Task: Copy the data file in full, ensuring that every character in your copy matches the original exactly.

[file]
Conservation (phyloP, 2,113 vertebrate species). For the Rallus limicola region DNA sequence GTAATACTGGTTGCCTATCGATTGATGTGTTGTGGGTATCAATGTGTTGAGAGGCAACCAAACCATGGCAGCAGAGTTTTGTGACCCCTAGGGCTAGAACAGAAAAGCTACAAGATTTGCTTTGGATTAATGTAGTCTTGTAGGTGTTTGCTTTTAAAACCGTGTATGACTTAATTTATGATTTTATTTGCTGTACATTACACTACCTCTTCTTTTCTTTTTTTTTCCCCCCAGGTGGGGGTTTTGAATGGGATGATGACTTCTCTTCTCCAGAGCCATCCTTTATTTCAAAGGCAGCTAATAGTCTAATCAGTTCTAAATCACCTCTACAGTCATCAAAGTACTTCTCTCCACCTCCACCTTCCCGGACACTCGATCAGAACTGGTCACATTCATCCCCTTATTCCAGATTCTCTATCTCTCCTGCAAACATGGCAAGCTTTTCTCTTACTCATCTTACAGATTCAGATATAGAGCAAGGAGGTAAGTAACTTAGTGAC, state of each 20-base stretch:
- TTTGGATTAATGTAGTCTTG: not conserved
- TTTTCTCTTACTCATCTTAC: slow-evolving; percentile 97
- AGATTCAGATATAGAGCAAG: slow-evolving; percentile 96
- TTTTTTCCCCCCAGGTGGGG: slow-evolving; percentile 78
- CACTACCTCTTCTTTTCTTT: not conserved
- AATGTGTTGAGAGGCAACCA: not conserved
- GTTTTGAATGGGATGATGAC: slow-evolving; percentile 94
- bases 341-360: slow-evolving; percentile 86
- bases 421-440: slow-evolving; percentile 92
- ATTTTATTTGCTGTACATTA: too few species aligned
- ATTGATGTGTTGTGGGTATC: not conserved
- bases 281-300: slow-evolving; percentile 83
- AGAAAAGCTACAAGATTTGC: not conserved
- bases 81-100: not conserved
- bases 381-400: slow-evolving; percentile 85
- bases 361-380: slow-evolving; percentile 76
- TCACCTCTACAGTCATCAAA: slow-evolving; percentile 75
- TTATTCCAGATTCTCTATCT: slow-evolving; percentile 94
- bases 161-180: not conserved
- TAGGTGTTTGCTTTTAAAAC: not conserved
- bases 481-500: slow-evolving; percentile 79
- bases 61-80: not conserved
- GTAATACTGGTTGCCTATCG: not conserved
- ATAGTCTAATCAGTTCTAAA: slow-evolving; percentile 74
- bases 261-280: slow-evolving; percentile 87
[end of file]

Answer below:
Conservation (phyloP, 2,113 vertebrate species). For the Rallus limicola region DNA sequence GTAATACTGGTTGCCTATCGATTGATGTGTTGTGGGTATCAATGTGTTGAGAGGCAACCAAACCATGGCAGCAGAGTTTTGTGACCCCTAGGGCTAGAACAGAAAAGCTACAAGATTTGCTTTGGATTAATGTAGTCTTGTAGGTGTTTGCTTTTAAAACCGTGTATGACTTAATTTATGATTTTATTTGCTGTACATTACACTACCTCTTCTTTTCTTTTTTTTTCCCCCCAGGTGGGGGTTTTGAATGGGATGATGACTTCTCTTCTCCAGAGCCATCCTTTATTTCAAAGGCAGCTAATAGTCTAATCAGTTCTAAATCACCTCTACAGTCATCAAAGTACTTCTCTCCACCTCCACCTTCCCGGACACTCGATCAGAACTGGTCACATTCATCCCCTTATTCCAGATTCTCTATCTCTCCTGCAAACATGGCAAGCTTTTCTCTTACTCATCTTACAGATTCAGATATAGAGCAAGGAGGTAAGTAACTTAGTGAC, state of each 20-base stretch:
- TTTGGATTAATGTAGTCTTG: not conserved
- TTTTCTCTTACTCATCTTAC: slow-evolving; percentile 97
- AGATTCAGATATAGAGCAAG: slow-evolving; percentile 96
- TTTTTTCCCCCCAGGTGGGG: slow-evolving; percentile 78
- CACTACCTCTTCTTTTCTTT: not conserved
- AATGTGTTGAGAGGCAACCA: not conserved
- GTTTTGAATGGGATGATGAC: slow-evolving; percentile 94
- bases 341-360: slow-evolving; percentile 86
- bases 421-440: slow-evolving; percentile 92
- ATTTTATTTGCTGTACATTA: too few species aligned
- ATTGATGTGTTGTGGGTATC: not conserved
- bases 281-300: slow-evolving; percentile 83
- AGAAAAGCTACAAGATTTGC: not conserved
- bases 81-100: not conserved
- bases 381-400: slow-evolving; percentile 85
- bases 361-380: slow-evolving; percentile 76
- TCACCTCTACAGTCATCAAA: slow-evolving; percentile 75
- TTATTCCAGATTCTCTATCT: slow-evolving; percentile 94
- bases 161-180: not conserved
- TAGGTGTTTGCTTTTAAAAC: not conserved
- bases 481-500: slow-evolving; percentile 79
- bases 61-80: not conserved
- GTAATACTGGTTGCCTATCG: not conserved
- ATAGTCTAATCAGTTCTAAA: slow-evolving; percentile 74
- bases 261-280: slow-evolving; percentile 87